The night kept going with “Love Makes the World Go ‘Round”. This Deon Jackson cover was a perfect selection for the evening. The opening guitar riffs combined with the vibra-slap kept the audience’s attention and the adrenaline levels high.

“Maria Maria”, “Foo Foo” and “Corazon Espinado” were amongst the next selections played. The grace and style of the band that was on stage was incredible. The rhythm section was spot on never missing a beat. The combination of an incredible bass player (Benny Reitveld), drummer (Cindy Blackman Santana), and Latin percussionist (Karl Perazzo and Paoli Mejias) were the underlayment for a fantastic evening. Carlos held notes so long that it seemed like they would never end and no one wanted them too. He followed up with fast-paced guitar runs and had a sweet guitar tone from his Paul Reed Smith.

“Jingo” helped to keep people moving to the music. Many attendees couldn’t stop dancing in the lawn and pavilion. It was so powerful you could feel it in the ground. The band was so on fire that nothing could stop it.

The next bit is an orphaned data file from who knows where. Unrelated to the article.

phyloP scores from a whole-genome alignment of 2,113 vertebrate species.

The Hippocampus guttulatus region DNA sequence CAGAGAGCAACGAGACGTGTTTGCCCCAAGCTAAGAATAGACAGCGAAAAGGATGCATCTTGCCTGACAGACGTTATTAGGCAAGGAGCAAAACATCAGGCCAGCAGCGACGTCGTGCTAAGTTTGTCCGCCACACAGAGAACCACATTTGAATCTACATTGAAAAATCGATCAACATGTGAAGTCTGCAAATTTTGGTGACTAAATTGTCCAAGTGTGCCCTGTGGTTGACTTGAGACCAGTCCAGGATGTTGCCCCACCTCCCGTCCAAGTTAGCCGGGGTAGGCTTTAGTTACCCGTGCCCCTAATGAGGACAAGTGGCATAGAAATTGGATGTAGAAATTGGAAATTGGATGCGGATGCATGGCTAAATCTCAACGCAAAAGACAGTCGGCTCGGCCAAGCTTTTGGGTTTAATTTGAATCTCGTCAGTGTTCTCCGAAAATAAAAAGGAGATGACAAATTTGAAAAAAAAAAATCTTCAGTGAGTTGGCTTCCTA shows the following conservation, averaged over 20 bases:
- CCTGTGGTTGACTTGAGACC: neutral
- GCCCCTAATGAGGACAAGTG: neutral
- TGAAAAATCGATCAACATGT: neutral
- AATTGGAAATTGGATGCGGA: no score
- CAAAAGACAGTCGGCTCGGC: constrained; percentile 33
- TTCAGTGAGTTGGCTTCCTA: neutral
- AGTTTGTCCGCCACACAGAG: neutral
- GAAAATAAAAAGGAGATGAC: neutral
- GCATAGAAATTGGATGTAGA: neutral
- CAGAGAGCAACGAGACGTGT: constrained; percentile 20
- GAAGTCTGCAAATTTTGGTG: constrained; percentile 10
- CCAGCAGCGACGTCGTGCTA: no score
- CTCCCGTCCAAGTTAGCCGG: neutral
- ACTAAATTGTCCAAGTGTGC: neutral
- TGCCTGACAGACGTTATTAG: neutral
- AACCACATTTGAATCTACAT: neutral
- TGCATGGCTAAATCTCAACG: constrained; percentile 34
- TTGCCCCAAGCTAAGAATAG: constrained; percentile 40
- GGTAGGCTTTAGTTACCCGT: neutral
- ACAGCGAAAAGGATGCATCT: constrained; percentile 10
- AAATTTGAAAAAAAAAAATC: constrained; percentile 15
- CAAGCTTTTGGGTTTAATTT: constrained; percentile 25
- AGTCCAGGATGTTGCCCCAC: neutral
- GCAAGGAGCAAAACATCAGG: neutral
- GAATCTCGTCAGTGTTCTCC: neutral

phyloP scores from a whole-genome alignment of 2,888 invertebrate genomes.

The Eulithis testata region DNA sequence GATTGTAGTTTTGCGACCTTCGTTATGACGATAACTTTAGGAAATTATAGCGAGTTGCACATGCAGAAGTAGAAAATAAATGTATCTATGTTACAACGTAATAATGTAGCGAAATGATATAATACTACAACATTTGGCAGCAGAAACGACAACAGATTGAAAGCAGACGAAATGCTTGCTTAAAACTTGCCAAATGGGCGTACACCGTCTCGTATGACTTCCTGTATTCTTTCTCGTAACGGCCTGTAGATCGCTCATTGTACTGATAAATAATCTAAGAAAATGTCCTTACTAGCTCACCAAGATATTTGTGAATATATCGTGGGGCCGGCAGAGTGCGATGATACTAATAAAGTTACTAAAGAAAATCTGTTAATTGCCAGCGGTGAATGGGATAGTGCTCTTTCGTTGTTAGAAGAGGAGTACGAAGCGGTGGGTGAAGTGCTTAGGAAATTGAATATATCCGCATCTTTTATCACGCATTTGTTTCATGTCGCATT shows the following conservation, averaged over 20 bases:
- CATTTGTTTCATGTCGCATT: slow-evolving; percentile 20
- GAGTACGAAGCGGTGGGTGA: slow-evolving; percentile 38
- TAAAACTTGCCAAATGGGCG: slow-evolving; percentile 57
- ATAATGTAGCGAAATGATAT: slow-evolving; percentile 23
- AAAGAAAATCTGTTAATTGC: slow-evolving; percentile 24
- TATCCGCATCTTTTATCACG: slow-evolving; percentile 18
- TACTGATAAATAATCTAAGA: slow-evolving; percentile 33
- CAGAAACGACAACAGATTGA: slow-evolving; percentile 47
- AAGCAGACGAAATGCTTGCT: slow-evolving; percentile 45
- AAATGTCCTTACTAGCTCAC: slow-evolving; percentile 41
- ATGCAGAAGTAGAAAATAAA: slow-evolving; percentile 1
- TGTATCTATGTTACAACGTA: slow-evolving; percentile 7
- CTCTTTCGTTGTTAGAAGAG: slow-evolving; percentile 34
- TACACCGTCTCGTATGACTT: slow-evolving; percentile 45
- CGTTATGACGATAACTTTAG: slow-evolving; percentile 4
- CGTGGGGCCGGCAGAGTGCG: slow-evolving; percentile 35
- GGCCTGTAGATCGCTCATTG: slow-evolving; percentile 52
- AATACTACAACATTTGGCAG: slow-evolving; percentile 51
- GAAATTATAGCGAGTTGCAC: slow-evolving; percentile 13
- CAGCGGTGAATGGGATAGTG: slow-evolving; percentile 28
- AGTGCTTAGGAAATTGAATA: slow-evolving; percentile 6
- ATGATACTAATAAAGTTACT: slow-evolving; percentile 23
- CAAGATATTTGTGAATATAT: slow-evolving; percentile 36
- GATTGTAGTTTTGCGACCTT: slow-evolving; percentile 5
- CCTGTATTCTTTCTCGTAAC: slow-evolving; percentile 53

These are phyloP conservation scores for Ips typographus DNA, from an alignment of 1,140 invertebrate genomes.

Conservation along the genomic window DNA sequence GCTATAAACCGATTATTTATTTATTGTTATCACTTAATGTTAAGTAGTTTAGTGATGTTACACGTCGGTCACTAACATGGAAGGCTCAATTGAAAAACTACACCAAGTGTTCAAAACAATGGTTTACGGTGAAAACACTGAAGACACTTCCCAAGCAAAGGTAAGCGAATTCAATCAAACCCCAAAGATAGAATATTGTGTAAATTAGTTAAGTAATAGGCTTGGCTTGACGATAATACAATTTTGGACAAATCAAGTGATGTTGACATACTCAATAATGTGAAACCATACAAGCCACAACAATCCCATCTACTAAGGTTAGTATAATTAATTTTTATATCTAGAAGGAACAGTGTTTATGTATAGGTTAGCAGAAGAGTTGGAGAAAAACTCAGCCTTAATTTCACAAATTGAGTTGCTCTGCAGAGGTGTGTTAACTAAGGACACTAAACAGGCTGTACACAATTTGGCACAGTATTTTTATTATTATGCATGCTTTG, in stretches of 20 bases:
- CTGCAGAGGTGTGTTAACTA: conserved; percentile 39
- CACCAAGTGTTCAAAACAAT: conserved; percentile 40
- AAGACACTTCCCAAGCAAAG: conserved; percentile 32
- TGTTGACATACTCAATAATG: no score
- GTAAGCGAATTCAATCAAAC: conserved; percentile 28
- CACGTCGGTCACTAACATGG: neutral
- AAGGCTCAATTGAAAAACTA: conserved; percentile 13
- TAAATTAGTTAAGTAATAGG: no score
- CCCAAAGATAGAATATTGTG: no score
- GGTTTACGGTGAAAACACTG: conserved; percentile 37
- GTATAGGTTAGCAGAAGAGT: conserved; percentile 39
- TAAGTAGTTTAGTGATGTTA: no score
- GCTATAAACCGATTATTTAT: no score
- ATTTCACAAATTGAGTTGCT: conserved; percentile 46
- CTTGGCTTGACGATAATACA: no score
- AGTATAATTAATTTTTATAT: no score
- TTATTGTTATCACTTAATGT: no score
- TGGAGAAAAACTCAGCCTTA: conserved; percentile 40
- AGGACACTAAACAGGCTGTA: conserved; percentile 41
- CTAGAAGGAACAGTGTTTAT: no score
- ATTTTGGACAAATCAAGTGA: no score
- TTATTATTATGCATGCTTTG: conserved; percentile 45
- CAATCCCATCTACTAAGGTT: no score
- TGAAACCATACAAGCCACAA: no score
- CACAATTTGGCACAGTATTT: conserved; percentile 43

When “Evil Ways” began the place went wild. A young lady started grinning from ear to ear as she began to dance. Within the first few seconds the joy went right to her face as she proclaimed, “That’s my song!” David K. Matthews was filling all the gaps from behind his keyboards. His Hammond organ was pumping throughout the evening as he screamed on the keys.
The night was also filled with songs that other songwriters wrote. “Higher Ground” by Stevie Wonder and “Troubled Man” by Marvin Gaye were superb choices for this band to tackle. The music was so packed with energy and the sound was clean.